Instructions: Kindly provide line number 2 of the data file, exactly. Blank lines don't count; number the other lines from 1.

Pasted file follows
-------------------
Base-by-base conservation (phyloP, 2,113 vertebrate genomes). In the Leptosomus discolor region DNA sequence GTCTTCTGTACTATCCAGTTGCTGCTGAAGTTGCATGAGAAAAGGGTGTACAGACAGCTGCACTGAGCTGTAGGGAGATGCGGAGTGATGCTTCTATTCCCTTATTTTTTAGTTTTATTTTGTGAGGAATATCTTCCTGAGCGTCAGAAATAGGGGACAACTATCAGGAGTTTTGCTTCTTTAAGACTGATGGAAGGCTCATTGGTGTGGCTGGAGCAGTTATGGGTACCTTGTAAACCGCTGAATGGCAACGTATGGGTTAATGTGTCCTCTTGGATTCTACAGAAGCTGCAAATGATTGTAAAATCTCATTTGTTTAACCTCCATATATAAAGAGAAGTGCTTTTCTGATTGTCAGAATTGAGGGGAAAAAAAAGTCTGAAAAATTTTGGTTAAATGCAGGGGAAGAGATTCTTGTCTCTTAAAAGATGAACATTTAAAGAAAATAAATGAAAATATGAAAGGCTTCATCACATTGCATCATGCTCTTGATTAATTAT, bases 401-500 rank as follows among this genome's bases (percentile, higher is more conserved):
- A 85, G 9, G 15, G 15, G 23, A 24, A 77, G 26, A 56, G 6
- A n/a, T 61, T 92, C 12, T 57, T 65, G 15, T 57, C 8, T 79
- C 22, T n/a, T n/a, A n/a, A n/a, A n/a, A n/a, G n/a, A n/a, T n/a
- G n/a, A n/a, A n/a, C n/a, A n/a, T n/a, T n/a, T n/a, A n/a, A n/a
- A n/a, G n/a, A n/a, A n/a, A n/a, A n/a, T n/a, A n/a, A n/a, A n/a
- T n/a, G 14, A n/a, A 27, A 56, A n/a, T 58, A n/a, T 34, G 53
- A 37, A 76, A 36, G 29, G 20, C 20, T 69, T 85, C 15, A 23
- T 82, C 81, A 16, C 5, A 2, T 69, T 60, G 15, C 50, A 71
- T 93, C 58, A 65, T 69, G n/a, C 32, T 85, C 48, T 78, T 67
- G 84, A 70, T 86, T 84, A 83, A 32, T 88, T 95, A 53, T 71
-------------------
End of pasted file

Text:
- A 85, G 9, G 15, G 15, G 23, A 24, A 77, G 26, A 56, G 6